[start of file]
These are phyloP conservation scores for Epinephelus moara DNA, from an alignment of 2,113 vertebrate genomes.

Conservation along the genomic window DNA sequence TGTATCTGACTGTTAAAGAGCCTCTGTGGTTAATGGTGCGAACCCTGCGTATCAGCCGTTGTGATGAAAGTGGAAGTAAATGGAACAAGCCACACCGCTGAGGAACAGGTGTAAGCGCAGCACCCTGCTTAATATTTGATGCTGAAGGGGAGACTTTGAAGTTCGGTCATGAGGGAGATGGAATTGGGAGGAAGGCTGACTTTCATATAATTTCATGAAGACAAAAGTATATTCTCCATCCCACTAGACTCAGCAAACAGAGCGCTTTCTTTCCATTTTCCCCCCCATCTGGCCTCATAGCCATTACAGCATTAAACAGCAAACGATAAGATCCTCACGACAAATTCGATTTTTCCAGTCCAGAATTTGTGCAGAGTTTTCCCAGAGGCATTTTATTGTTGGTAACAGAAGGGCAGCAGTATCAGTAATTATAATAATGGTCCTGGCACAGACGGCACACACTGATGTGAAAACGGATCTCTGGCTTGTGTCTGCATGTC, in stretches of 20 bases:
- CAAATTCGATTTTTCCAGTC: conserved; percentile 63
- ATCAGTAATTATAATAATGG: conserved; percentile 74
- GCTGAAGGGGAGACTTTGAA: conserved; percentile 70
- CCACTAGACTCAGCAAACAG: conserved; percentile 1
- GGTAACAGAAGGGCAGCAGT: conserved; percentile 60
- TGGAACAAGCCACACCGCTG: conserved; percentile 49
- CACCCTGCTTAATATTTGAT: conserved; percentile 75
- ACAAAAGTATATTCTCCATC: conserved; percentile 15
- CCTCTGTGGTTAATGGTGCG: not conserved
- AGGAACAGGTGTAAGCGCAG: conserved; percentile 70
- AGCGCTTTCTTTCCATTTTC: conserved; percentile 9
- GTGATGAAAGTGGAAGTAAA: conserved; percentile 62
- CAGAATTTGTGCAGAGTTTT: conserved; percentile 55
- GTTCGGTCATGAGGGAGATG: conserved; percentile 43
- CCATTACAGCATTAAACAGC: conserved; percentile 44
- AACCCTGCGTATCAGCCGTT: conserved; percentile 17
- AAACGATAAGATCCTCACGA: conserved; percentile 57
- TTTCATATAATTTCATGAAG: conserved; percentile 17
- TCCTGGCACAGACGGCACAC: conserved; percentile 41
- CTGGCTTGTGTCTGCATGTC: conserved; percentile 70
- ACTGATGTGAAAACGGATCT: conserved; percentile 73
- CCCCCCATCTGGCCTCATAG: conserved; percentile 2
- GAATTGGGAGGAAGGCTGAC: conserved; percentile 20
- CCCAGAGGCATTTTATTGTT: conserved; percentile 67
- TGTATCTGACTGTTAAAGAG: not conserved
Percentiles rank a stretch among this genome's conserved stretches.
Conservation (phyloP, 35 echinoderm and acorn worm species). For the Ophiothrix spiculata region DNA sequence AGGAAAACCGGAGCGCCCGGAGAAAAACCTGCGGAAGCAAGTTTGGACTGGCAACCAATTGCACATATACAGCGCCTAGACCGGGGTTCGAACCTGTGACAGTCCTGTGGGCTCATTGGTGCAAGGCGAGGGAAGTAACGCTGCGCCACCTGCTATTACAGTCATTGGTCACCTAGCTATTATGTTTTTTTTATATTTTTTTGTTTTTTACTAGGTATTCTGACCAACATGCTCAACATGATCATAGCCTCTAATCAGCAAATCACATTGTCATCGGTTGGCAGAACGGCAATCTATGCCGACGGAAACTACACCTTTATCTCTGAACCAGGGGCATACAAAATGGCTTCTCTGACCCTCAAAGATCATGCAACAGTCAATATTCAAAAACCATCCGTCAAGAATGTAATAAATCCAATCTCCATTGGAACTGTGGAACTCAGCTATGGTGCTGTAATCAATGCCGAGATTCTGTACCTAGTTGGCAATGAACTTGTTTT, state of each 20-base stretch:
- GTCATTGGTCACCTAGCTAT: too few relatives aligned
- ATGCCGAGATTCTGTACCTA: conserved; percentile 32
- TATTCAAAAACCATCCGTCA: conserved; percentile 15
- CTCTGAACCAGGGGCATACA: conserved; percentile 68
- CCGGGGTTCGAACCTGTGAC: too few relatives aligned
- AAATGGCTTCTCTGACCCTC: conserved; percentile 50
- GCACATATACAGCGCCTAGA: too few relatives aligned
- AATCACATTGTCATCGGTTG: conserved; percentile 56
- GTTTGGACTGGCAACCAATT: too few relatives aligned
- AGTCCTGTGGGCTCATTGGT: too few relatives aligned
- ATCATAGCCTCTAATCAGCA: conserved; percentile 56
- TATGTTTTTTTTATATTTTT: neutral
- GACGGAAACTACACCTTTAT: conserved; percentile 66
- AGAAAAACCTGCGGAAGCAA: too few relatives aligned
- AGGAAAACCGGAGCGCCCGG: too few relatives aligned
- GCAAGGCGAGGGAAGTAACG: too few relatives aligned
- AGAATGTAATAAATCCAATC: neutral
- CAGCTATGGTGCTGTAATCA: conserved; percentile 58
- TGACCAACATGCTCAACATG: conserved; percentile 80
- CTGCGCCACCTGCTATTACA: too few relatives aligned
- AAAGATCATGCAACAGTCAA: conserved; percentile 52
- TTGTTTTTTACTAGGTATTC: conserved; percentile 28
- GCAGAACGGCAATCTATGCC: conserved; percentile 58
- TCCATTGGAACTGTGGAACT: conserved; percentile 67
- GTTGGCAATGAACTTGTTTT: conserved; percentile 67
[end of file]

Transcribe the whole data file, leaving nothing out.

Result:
These are phyloP conservation scores for Epinephelus moara DNA, from an alignment of 2,113 vertebrate genomes.

Conservation along the genomic window DNA sequence TGTATCTGACTGTTAAAGAGCCTCTGTGGTTAATGGTGCGAACCCTGCGTATCAGCCGTTGTGATGAAAGTGGAAGTAAATGGAACAAGCCACACCGCTGAGGAACAGGTGTAAGCGCAGCACCCTGCTTAATATTTGATGCTGAAGGGGAGACTTTGAAGTTCGGTCATGAGGGAGATGGAATTGGGAGGAAGGCTGACTTTCATATAATTTCATGAAGACAAAAGTATATTCTCCATCCCACTAGACTCAGCAAACAGAGCGCTTTCTTTCCATTTTCCCCCCCATCTGGCCTCATAGCCATTACAGCATTAAACAGCAAACGATAAGATCCTCACGACAAATTCGATTTTTCCAGTCCAGAATTTGTGCAGAGTTTTCCCAGAGGCATTTTATTGTTGGTAACAGAAGGGCAGCAGTATCAGTAATTATAATAATGGTCCTGGCACAGACGGCACACACTGATGTGAAAACGGATCTCTGGCTTGTGTCTGCATGTC, in stretches of 20 bases:
- CAAATTCGATTTTTCCAGTC: conserved; percentile 63
- ATCAGTAATTATAATAATGG: conserved; percentile 74
- GCTGAAGGGGAGACTTTGAA: conserved; percentile 70
- CCACTAGACTCAGCAAACAG: conserved; percentile 1
- GGTAACAGAAGGGCAGCAGT: conserved; percentile 60
- TGGAACAAGCCACACCGCTG: conserved; percentile 49
- CACCCTGCTTAATATTTGAT: conserved; percentile 75
- ACAAAAGTATATTCTCCATC: conserved; percentile 15
- CCTCTGTGGTTAATGGTGCG: not conserved
- AGGAACAGGTGTAAGCGCAG: conserved; percentile 70
- AGCGCTTTCTTTCCATTTTC: conserved; percentile 9
- GTGATGAAAGTGGAAGTAAA: conserved; percentile 62
- CAGAATTTGTGCAGAGTTTT: conserved; percentile 55
- GTTCGGTCATGAGGGAGATG: conserved; percentile 43
- CCATTACAGCATTAAACAGC: conserved; percentile 44
- AACCCTGCGTATCAGCCGTT: conserved; percentile 17
- AAACGATAAGATCCTCACGA: conserved; percentile 57
- TTTCATATAATTTCATGAAG: conserved; percentile 17
- TCCTGGCACAGACGGCACAC: conserved; percentile 41
- CTGGCTTGTGTCTGCATGTC: conserved; percentile 70
- ACTGATGTGAAAACGGATCT: conserved; percentile 73
- CCCCCCATCTGGCCTCATAG: conserved; percentile 2
- GAATTGGGAGGAAGGCTGAC: conserved; percentile 20
- CCCAGAGGCATTTTATTGTT: conserved; percentile 67
- TGTATCTGACTGTTAAAGAG: not conserved
Percentiles rank a stretch among this genome's conserved stretches.
Conservation (phyloP, 35 echinoderm and acorn worm species). For the Ophiothrix spiculata region DNA sequence AGGAAAACCGGAGCGCCCGGAGAAAAACCTGCGGAAGCAAGTTTGGACTGGCAACCAATTGCACATATACAGCGCCTAGACCGGGGTTCGAACCTGTGACAGTCCTGTGGGCTCATTGGTGCAAGGCGAGGGAAGTAACGCTGCGCCACCTGCTATTACAGTCATTGGTCACCTAGCTATTATGTTTTTTTTATATTTTTTTGTTTTTTACTAGGTATTCTGACCAACATGCTCAACATGATCATAGCCTCTAATCAGCAAATCACATTGTCATCGGTTGGCAGAACGGCAATCTATGCCGACGGAAACTACACCTTTATCTCTGAACCAGGGGCATACAAAATGGCTTCTCTGACCCTCAAAGATCATGCAACAGTCAATATTCAAAAACCATCCGTCAAGAATGTAATAAATCCAATCTCCATTGGAACTGTGGAACTCAGCTATGGTGCTGTAATCAATGCCGAGATTCTGTACCTAGTTGGCAATGAACTTGTTTT, state of each 20-base stretch:
- GTCATTGGTCACCTAGCTAT: too few relatives aligned
- ATGCCGAGATTCTGTACCTA: conserved; percentile 32
- TATTCAAAAACCATCCGTCA: conserved; percentile 15
- CTCTGAACCAGGGGCATACA: conserved; percentile 68
- CCGGGGTTCGAACCTGTGAC: too few relatives aligned
- AAATGGCTTCTCTGACCCTC: conserved; percentile 50
- GCACATATACAGCGCCTAGA: too few relatives aligned
- AATCACATTGTCATCGGTTG: conserved; percentile 56
- GTTTGGACTGGCAACCAATT: too few relatives aligned
- AGTCCTGTGGGCTCATTGGT: too few relatives aligned
- ATCATAGCCTCTAATCAGCA: conserved; percentile 56
- TATGTTTTTTTTATATTTTT: neutral
- GACGGAAACTACACCTTTAT: conserved; percentile 66
- AGAAAAACCTGCGGAAGCAA: too few relatives aligned
- AGGAAAACCGGAGCGCCCGG: too few relatives aligned
- GCAAGGCGAGGGAAGTAACG: too few relatives aligned
- AGAATGTAATAAATCCAATC: neutral
- CAGCTATGGTGCTGTAATCA: conserved; percentile 58
- TGACCAACATGCTCAACATG: conserved; percentile 80
- CTGCGCCACCTGCTATTACA: too few relatives aligned
- AAAGATCATGCAACAGTCAA: conserved; percentile 52
- TTGTTTTTTACTAGGTATTC: conserved; percentile 28
- GCAGAACGGCAATCTATGCC: conserved; percentile 58
- TCCATTGGAACTGTGGAACT: conserved; percentile 67
- GTTGGCAATGAACTTGTTTT: conserved; percentile 67